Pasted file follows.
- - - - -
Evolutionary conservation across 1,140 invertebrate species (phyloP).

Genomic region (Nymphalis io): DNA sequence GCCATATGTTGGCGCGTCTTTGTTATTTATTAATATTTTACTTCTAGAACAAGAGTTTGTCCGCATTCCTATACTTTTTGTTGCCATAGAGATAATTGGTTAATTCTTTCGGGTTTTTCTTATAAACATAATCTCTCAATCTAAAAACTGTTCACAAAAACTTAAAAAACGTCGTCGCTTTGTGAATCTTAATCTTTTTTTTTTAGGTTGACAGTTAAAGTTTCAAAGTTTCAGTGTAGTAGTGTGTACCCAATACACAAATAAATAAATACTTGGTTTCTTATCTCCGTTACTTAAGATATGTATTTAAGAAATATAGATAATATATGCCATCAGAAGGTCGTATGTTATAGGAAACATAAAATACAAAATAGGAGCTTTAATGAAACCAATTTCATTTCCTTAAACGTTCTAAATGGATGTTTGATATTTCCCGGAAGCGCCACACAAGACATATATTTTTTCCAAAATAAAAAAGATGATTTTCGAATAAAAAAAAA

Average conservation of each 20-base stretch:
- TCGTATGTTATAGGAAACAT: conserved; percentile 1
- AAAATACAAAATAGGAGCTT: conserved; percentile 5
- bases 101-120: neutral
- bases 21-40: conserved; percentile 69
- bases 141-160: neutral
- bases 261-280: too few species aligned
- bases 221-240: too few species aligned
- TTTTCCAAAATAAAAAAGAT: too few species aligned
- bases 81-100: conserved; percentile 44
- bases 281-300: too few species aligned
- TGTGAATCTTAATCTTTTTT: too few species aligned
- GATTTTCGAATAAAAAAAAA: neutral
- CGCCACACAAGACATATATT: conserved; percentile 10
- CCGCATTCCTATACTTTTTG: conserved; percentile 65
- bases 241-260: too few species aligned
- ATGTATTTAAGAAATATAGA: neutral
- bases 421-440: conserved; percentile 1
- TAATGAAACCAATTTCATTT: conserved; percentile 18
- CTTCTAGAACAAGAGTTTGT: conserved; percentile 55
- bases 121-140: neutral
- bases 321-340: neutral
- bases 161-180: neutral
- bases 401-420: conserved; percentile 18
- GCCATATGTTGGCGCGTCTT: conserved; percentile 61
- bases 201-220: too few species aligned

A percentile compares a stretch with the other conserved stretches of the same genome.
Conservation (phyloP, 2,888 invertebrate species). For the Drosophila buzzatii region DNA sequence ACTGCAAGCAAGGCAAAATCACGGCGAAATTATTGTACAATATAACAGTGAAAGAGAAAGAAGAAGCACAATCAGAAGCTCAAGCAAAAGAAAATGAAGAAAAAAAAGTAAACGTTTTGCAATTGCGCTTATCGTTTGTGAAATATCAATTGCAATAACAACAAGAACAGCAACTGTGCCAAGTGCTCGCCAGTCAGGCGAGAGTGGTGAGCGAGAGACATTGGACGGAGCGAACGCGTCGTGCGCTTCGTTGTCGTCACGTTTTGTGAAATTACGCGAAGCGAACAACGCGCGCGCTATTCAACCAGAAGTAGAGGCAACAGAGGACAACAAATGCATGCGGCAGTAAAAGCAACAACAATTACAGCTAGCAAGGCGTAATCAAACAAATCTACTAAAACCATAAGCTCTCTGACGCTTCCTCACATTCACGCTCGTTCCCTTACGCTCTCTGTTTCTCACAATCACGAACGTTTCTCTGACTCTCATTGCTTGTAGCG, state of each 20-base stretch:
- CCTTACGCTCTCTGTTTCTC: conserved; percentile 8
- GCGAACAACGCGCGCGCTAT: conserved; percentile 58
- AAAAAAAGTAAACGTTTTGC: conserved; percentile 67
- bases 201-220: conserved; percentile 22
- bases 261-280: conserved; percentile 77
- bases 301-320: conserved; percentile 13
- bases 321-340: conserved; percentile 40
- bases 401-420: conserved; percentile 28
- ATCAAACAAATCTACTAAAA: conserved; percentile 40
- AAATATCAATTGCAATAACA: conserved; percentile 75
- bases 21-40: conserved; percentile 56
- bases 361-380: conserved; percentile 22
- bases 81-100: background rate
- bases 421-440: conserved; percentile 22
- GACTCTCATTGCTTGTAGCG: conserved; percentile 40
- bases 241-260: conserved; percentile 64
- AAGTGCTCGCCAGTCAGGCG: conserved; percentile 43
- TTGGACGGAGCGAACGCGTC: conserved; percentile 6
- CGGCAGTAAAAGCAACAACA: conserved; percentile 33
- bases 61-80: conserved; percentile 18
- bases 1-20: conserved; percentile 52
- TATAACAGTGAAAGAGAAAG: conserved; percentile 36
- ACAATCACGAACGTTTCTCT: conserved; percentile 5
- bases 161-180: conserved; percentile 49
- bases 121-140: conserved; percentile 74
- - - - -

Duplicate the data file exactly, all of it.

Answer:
Evolutionary conservation across 1,140 invertebrate species (phyloP).

Genomic region (Nymphalis io): DNA sequence GCCATATGTTGGCGCGTCTTTGTTATTTATTAATATTTTACTTCTAGAACAAGAGTTTGTCCGCATTCCTATACTTTTTGTTGCCATAGAGATAATTGGTTAATTCTTTCGGGTTTTTCTTATAAACATAATCTCTCAATCTAAAAACTGTTCACAAAAACTTAAAAAACGTCGTCGCTTTGTGAATCTTAATCTTTTTTTTTTAGGTTGACAGTTAAAGTTTCAAAGTTTCAGTGTAGTAGTGTGTACCCAATACACAAATAAATAAATACTTGGTTTCTTATCTCCGTTACTTAAGATATGTATTTAAGAAATATAGATAATATATGCCATCAGAAGGTCGTATGTTATAGGAAACATAAAATACAAAATAGGAGCTTTAATGAAACCAATTTCATTTCCTTAAACGTTCTAAATGGATGTTTGATATTTCCCGGAAGCGCCACACAAGACATATATTTTTTCCAAAATAAAAAAGATGATTTTCGAATAAAAAAAAA

Average conservation of each 20-base stretch:
- TCGTATGTTATAGGAAACAT: conserved; percentile 1
- AAAATACAAAATAGGAGCTT: conserved; percentile 5
- bases 101-120: neutral
- bases 21-40: conserved; percentile 69
- bases 141-160: neutral
- bases 261-280: too few species aligned
- bases 221-240: too few species aligned
- TTTTCCAAAATAAAAAAGAT: too few species aligned
- bases 81-100: conserved; percentile 44
- bases 281-300: too few species aligned
- TGTGAATCTTAATCTTTTTT: too few species aligned
- GATTTTCGAATAAAAAAAAA: neutral
- CGCCACACAAGACATATATT: conserved; percentile 10
- CCGCATTCCTATACTTTTTG: conserved; percentile 65
- bases 241-260: too few species aligned
- ATGTATTTAAGAAATATAGA: neutral
- bases 421-440: conserved; percentile 1
- TAATGAAACCAATTTCATTT: conserved; percentile 18
- CTTCTAGAACAAGAGTTTGT: conserved; percentile 55
- bases 121-140: neutral
- bases 321-340: neutral
- bases 161-180: neutral
- bases 401-420: conserved; percentile 18
- GCCATATGTTGGCGCGTCTT: conserved; percentile 61
- bases 201-220: too few species aligned

A percentile compares a stretch with the other conserved stretches of the same genome.
Conservation (phyloP, 2,888 invertebrate species). For the Drosophila buzzatii region DNA sequence ACTGCAAGCAAGGCAAAATCACGGCGAAATTATTGTACAATATAACAGTGAAAGAGAAAGAAGAAGCACAATCAGAAGCTCAAGCAAAAGAAAATGAAGAAAAAAAAGTAAACGTTTTGCAATTGCGCTTATCGTTTGTGAAATATCAATTGCAATAACAACAAGAACAGCAACTGTGCCAAGTGCTCGCCAGTCAGGCGAGAGTGGTGAGCGAGAGACATTGGACGGAGCGAACGCGTCGTGCGCTTCGTTGTCGTCACGTTTTGTGAAATTACGCGAAGCGAACAACGCGCGCGCTATTCAACCAGAAGTAGAGGCAACAGAGGACAACAAATGCATGCGGCAGTAAAAGCAACAACAATTACAGCTAGCAAGGCGTAATCAAACAAATCTACTAAAACCATAAGCTCTCTGACGCTTCCTCACATTCACGCTCGTTCCCTTACGCTCTCTGTTTCTCACAATCACGAACGTTTCTCTGACTCTCATTGCTTGTAGCG, state of each 20-base stretch:
- CCTTACGCTCTCTGTTTCTC: conserved; percentile 8
- GCGAACAACGCGCGCGCTAT: conserved; percentile 58
- AAAAAAAGTAAACGTTTTGC: conserved; percentile 67
- bases 201-220: conserved; percentile 22
- bases 261-280: conserved; percentile 77
- bases 301-320: conserved; percentile 13
- bases 321-340: conserved; percentile 40
- bases 401-420: conserved; percentile 28
- ATCAAACAAATCTACTAAAA: conserved; percentile 40
- AAATATCAATTGCAATAACA: conserved; percentile 75
- bases 21-40: conserved; percentile 56
- bases 361-380: conserved; percentile 22
- bases 81-100: background rate
- bases 421-440: conserved; percentile 22
- GACTCTCATTGCTTGTAGCG: conserved; percentile 40
- bases 241-260: conserved; percentile 64
- AAGTGCTCGCCAGTCAGGCG: conserved; percentile 43
- TTGGACGGAGCGAACGCGTC: conserved; percentile 6
- CGGCAGTAAAAGCAACAACA: conserved; percentile 33
- bases 61-80: conserved; percentile 18
- bases 1-20: conserved; percentile 52
- TATAACAGTGAAAGAGAAAG: conserved; percentile 36
- ACAATCACGAACGTTTCTCT: conserved; percentile 5
- bases 161-180: conserved; percentile 49
- bases 121-140: conserved; percentile 74